Take, for instance, this simple yet truthful description of an old French-Canadian hamlet:—

“This all happened on a Tuesday, and on Wednesday, and for several days, Valmond went about making friends. It was easy to do this, for his pockets were always full of pennies and silver pieces, and he gave them liberally' to the children and to the poor, though, indeed, there were few suffering poor in Pontiac. All had food enough to keep them from misery, though often it got no further than sour milk and bread, with a dash of sugar in it on Sundays. As for homes, every man and woman had a house of a kind, with its low, projecting roof and dormer windows, according to the ability and prosperity of the owner. These homes were whitewashed or painted white, and had double glass in winter, according to the same measure. There was no question of warmth, for in snow-time every house was banked up with earth above the foundations; the cracks and intersections of windows and doors were filled with cloth from the village looms, and wood was for the chopping far and near. Within these air-tight cubes the simple folk baked, and were happy, content if now and then the housewife opened the one pane of glass, which hung on a hinge, or the slit in the sash, to let in the cold air. The occasional opening of the outer door to admit some one, as a rule, sufficed, for out rushed the hot blast and in came the dry, frosty air to brace to their tasks the story-teller and singer.

“In summer the little fields were broken with wooden ploughs, and there was a limb of a tree for a harrow, the sickle and scythe and flail to do their office in due course; and if the man were well-to-do, he swung the cradle in his rye and wheat, rejoicing in the sweep of the knife and the fulness of the swathe. Then, too, there was the driving of the rivers, when the young men ran the logs from the backwoods to the great mills near and far—red-shirted, sashed, knee-booted, with rings in their ears, and wide hats on their heads, and a song in their mouths, breaking a jam, or steering a crib or raft down the rapids. And the voyageur also, who brought furs out of the north down the streat lakes, came home  to Pontiac,

in his patois:—

‘Nous avons passe le bois Nous sommes a la rive.’

Or, as he went forth:—

‘Le clieu du jour s’avance;
Amis, les vents sont doux;
Berces par I’esperance,
Partons, embarquons-nous A-a-a-a-a-a-a.’

And, as we know, it was summer when Vahnond came to Pontiac. The river drivers were just beginning to return, and by-and-by the flax-swingeing would commence in the little secluded valley by the river, and one would see the bright sickle flashing across the gold and green area, and all the pleasant furniture of in o summer set forth in pride by the Mother of the House whom we call Nature.”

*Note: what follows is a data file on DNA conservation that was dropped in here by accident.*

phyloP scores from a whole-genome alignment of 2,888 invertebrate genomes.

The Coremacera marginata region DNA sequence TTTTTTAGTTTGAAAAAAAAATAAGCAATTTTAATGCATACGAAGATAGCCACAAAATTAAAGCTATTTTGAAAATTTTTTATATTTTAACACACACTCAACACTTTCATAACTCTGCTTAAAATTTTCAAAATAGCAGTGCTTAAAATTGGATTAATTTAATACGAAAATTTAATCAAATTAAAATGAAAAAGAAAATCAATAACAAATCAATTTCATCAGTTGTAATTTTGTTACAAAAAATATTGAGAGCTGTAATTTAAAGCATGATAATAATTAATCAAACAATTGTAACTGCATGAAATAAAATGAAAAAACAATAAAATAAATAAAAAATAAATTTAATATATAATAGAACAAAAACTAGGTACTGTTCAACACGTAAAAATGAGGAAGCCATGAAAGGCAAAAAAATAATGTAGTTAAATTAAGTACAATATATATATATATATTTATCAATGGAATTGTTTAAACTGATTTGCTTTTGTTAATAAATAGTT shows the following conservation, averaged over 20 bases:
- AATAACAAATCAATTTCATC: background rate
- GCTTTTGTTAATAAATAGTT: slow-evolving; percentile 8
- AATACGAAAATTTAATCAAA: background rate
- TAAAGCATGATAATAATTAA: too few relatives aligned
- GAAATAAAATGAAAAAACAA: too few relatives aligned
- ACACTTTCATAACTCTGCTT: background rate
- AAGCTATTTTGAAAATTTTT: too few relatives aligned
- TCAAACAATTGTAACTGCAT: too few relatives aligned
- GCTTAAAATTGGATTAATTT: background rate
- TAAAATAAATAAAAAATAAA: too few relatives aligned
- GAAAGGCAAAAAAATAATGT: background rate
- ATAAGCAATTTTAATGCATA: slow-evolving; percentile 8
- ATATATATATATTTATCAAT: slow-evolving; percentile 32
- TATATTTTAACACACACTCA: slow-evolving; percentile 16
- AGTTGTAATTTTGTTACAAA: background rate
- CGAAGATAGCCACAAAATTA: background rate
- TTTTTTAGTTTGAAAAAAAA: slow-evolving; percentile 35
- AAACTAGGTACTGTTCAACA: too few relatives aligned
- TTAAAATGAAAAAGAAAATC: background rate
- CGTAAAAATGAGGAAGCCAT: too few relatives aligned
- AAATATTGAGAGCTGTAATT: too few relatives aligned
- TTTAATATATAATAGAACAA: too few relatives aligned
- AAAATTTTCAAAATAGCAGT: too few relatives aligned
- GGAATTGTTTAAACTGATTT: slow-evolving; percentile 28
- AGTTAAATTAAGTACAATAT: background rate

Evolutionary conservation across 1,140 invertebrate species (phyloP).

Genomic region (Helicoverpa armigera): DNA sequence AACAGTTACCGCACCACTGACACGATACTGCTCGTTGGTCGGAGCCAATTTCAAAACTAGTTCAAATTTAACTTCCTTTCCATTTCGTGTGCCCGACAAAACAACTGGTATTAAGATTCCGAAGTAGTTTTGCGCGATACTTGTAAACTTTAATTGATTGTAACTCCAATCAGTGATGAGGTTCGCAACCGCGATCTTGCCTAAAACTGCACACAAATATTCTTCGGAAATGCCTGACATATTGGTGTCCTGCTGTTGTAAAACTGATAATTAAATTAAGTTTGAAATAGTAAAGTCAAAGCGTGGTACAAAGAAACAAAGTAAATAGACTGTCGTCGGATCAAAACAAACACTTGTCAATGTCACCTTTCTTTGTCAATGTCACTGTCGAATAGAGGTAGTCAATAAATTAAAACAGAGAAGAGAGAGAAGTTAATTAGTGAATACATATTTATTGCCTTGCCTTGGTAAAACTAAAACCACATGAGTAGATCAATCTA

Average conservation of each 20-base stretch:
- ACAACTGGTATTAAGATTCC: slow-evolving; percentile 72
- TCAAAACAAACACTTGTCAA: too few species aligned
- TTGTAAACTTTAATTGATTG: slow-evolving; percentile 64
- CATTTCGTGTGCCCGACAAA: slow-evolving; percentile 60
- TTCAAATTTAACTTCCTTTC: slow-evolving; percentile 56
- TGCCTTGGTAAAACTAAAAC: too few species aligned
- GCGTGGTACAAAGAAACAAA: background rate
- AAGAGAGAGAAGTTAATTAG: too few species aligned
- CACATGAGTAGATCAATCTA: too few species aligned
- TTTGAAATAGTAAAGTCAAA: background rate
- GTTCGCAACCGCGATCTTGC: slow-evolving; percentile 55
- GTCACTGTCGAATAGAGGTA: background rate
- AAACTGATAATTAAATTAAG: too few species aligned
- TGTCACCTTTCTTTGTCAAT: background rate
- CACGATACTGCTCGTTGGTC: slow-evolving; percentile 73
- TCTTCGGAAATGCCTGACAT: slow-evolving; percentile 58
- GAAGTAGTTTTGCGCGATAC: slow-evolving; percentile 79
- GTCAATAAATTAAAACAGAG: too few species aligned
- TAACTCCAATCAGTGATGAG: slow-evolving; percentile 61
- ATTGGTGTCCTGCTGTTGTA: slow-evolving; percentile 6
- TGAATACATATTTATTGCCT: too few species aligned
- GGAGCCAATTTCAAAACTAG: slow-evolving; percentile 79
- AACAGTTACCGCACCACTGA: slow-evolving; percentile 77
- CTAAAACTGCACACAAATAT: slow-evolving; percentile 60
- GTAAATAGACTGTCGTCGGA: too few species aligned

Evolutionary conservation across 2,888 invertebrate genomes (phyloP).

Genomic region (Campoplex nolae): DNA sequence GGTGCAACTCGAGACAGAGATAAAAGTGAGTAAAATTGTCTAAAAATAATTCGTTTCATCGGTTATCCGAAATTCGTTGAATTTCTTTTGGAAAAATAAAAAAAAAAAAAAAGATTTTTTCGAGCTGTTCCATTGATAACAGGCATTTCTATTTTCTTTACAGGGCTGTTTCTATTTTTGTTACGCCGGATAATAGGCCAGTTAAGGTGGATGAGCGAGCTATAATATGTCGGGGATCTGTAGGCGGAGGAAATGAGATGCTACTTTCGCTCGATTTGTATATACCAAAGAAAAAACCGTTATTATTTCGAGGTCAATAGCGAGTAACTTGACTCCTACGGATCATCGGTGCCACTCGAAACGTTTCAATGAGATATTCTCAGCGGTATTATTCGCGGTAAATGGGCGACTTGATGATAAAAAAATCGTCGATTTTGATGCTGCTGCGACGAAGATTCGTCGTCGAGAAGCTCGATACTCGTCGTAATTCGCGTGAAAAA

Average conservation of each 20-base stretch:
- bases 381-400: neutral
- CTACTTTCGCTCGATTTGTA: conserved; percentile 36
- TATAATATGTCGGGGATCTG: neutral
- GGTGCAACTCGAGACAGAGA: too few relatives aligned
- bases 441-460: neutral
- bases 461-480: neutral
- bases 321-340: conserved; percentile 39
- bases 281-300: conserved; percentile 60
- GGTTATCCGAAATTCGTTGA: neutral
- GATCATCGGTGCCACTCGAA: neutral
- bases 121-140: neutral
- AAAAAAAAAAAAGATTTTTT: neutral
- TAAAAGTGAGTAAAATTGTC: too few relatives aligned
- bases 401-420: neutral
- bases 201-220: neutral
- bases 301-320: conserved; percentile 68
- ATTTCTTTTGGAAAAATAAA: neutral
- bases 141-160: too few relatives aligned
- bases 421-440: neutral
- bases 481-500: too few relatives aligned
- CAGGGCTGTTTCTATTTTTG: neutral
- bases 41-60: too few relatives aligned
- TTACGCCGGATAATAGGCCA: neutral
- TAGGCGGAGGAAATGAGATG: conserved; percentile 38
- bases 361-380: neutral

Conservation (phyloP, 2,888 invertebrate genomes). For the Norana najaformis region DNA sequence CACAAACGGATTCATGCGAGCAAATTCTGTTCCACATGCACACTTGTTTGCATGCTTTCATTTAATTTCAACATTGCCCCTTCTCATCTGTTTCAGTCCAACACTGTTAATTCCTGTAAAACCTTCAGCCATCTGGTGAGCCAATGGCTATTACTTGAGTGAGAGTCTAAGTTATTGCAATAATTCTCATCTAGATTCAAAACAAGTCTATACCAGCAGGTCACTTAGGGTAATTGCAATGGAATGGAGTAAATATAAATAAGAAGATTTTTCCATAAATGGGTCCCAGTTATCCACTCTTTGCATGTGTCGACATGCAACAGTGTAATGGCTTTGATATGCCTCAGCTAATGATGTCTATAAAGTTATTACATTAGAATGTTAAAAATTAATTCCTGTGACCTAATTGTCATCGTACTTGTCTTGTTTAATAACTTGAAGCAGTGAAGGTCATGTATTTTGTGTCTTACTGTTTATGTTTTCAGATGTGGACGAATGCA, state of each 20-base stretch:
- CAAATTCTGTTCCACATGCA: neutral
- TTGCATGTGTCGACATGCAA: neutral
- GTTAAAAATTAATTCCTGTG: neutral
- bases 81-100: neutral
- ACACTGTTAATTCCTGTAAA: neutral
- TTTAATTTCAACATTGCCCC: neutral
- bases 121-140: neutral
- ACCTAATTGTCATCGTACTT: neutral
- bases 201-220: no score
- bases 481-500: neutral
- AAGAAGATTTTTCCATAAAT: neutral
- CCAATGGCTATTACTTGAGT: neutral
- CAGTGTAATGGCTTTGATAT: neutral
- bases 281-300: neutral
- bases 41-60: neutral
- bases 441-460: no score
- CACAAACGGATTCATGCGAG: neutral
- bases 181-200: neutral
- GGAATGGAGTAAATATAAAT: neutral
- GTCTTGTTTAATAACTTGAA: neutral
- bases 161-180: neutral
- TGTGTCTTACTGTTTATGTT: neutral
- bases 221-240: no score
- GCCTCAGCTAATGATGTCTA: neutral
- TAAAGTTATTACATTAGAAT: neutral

Canada has only one “Sam Slick,” that strong original character in American humour, which was conceived sixty years ago by a Nova Scotian judge who wrote also other works of merit, though the Clockmaker’s “Sayings and Doings” are now alone remembered. That imagination and humour have still some existence in the Canadian mind—though one sees little of those qualities in the press or in the public speeches, or in Parliamentary debates—we can well believe when we read “The Dodge Club Abroad”—which first appeared in Harper s Monthly—by Professor De Mille, who was cut off in the prime of his intellectual strength, or “A Social Departure,” by Sara Jeannette Duncan (Mrs. Coates), who, as a sequence of a trip around the world, has given us not a dry book of travels but a story with touches of genial humour and bright descriptions of life and nature, and who has followed up that excellent literary effort by promising sketches of East Indian life. A story which attracted some attention not long since for originality of conception, and ran through several editions, “Beggars All,” is written by a Miss L. Dougall, a member of a Montreal family, originally hailing from Paisley, and although this book does not deal with incidents of Canadian life, it illustrates that fertility of invention which is latent among our people and only requires a favourable opportunity to develop itself. The best literature of this kind is like that of France, which has the most intimate correspondence with the social life and development of the people of the country. “The excellence of a romance,” writes Chevalier Bunsen in his critical preface to Gustav Freytag’s “ Debit and Credit,” “like that of an epic or a drama, lies in the apprehension and truthful exhibition of the course of human things ... a faithful mirror of the present.” With us all efforts in this direction have been most commonplace—hardly above the average of “Social Notes” in the columns of newspapers.

I think, on the whole, there have been through good poems, histories, and essays written and published in Canada for the last four or five decades to prove that there has been a steady intellectual growth on the part of our people, and that it has kept pace at all events with the mental growth in the pulpit, or in the legislative halls, where of late years a keen practical debating style has taken place of the more rhetorical and studied oratory of old times. I believe the intellectual faculties of Canadians only require larger opportunities for their exercise to bring forth a rich fruition. I believe the progress in the years to come will be far greater than that we have yet shown, and that necessarily so, with the wider distribution of wealth, the dissemination of a higher culture, and a greater confidence in our own mental strength, and in the resources that this country offers to pen and pencil.